- The U.S. Department of Education is investigating whether the free speech practices of Binghamton University, a public institution in New York, violate federal law and regulation.
- The probe stems from incidents last year concerning conservative student groups, in which protesters trashed tables displaying promotional and political materials, and drowned out a speaker whom one of the organizations invited to campus.
- The White House has taken a special interest in campus free speech, and civil liberties experts say institutions should expect similar inquiries to emerge.
Last year, President Donald Trump signed an executive order tying public and private colleges' federal research dollars to protecting campus free expression. The administration issued a similar rule this year meant to bolster religious freedom and free inquiry. Both measures were criticized as being redundant to existing law and difficult to enforce.
The probe of Binghamton is at least the third such the department has opened into postsecondary institutions this year. It follows similar ones into the University of California, Los Angeles, and Fordham University, a New York private school.
Institutions should expect more department scrutiny when the religious and free speech regulation takes effect, said Joe Cohn, legislative and policy director for the Foundation for Individual Rights in Education, a civil liberties watchdog in higher ed.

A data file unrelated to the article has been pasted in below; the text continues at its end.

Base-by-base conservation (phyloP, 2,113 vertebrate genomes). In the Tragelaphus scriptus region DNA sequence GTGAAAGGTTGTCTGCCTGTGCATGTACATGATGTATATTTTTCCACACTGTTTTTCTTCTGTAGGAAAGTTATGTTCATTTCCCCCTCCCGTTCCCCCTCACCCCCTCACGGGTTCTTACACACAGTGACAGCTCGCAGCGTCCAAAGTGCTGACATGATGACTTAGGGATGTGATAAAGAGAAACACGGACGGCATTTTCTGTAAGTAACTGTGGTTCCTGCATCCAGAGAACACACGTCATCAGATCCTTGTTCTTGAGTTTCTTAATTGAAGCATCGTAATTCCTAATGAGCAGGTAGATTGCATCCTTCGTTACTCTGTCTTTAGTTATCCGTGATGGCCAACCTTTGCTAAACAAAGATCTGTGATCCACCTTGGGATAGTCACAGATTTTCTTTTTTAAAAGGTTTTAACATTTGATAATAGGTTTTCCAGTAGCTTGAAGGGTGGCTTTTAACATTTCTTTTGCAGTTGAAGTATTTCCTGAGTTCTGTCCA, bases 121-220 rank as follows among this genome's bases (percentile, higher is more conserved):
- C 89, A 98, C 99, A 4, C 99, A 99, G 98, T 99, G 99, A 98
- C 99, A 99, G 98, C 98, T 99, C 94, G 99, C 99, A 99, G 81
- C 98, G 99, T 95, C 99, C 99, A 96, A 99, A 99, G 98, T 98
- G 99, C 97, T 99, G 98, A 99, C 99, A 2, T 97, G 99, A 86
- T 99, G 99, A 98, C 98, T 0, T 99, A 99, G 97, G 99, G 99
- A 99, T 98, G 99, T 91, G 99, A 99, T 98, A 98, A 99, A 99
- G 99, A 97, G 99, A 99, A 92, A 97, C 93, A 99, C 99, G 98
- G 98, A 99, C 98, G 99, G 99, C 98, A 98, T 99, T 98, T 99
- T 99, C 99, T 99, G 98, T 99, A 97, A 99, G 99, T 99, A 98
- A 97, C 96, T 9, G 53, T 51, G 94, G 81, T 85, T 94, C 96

Right now, the department is taking "slam dunk" cases, meaning those with clear free inquiry violations, Cohn said. Targeting "egregious" censorship could serve the public well, he said, adding that the department may lose goodwill if the investigations become partisan.
Binghamton spokesperson Ryan Yarosh wrote in an email that the institution "will respond to the investigation accordingly," noting that it is committed to free speech and it has met First Amendment obligations and those within federal law.
The department's inquiry relates to episodes in November 2019 involving the university's College Republicans chapter and Turning Point USA, a conservative group unaffiliated with the campus.
The university said the two conservative groups didn't secure permission to table outside its union, and refused to move when staff members approached them. Some students, offended by a display the university said featured "provocative" imagery that included guns, then tore apart the display. Campus police eventually escorted the groups away to maintain safety. It later suspended the College Republicans as a student group for not seeking approval to table.
A few days later, the institution halted a lecture by controversial economist Arthur Laffer, whom the College Republicans asked to speak but some attendees shouted down.
The department said the university did little to maintain order at the talk and questioned whether its actions were a result of "political bias" and hostility against conservatives and aligned groups.
It said Binghamton may be misleading students and families about their free speech policies. The agency has asked for records concerning the incidents, as well as disciplinary actions the university may have taken against students in connection to them.